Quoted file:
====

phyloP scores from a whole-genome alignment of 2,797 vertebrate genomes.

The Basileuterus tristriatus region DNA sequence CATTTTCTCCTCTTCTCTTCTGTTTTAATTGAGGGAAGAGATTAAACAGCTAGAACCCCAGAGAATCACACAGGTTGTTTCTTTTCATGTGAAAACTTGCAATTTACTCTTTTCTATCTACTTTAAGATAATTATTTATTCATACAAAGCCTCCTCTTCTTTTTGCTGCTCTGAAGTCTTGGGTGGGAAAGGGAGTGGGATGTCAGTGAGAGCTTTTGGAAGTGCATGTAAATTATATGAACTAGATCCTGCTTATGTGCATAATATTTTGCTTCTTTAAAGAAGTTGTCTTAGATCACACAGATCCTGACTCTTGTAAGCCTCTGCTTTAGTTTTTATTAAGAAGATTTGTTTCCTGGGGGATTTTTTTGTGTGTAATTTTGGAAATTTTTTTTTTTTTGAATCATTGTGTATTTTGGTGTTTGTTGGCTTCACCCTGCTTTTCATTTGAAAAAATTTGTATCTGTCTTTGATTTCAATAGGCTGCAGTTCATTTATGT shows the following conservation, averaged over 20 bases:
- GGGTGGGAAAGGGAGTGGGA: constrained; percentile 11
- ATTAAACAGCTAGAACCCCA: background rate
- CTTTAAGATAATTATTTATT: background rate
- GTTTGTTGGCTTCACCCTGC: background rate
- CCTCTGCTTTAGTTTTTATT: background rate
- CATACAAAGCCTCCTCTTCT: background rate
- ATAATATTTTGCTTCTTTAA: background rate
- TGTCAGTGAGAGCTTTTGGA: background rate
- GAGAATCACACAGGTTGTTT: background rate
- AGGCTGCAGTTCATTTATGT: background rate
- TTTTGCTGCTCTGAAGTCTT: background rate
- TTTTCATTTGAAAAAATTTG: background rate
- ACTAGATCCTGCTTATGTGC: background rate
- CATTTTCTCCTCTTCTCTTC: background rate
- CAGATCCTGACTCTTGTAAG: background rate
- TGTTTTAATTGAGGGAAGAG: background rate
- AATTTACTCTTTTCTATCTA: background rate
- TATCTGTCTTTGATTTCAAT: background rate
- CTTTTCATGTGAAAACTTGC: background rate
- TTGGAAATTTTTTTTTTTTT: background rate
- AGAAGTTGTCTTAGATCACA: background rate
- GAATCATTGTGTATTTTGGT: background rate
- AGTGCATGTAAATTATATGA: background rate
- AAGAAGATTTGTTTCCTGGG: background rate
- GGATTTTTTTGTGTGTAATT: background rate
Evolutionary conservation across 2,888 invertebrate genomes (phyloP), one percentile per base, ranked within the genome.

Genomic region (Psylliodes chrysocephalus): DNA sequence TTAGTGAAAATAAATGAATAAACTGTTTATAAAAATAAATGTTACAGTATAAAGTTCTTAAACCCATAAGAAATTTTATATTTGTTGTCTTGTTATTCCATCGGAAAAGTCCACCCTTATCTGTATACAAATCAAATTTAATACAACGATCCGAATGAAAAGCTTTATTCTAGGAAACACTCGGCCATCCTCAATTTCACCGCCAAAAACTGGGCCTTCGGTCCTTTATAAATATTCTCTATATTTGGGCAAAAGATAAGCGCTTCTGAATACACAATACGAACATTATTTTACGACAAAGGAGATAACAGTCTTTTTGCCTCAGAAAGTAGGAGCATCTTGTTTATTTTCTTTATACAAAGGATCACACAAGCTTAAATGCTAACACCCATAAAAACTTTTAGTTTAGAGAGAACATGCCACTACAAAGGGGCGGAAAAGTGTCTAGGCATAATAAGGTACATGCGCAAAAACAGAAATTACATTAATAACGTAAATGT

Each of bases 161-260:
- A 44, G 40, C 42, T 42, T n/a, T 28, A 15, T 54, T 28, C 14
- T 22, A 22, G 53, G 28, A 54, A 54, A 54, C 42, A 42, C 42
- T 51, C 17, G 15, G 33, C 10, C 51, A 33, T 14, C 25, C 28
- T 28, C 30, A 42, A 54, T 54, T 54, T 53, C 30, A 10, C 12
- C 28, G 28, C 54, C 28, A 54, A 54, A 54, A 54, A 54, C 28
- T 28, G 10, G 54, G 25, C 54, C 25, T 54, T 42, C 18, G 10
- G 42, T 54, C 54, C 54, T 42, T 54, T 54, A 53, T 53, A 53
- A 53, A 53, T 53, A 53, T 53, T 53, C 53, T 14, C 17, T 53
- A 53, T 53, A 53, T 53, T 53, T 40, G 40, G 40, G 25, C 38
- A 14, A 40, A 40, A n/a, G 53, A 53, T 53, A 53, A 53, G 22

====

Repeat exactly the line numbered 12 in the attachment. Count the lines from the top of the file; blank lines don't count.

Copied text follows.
- AGGCTGCAGTTCATTTATGT: background rate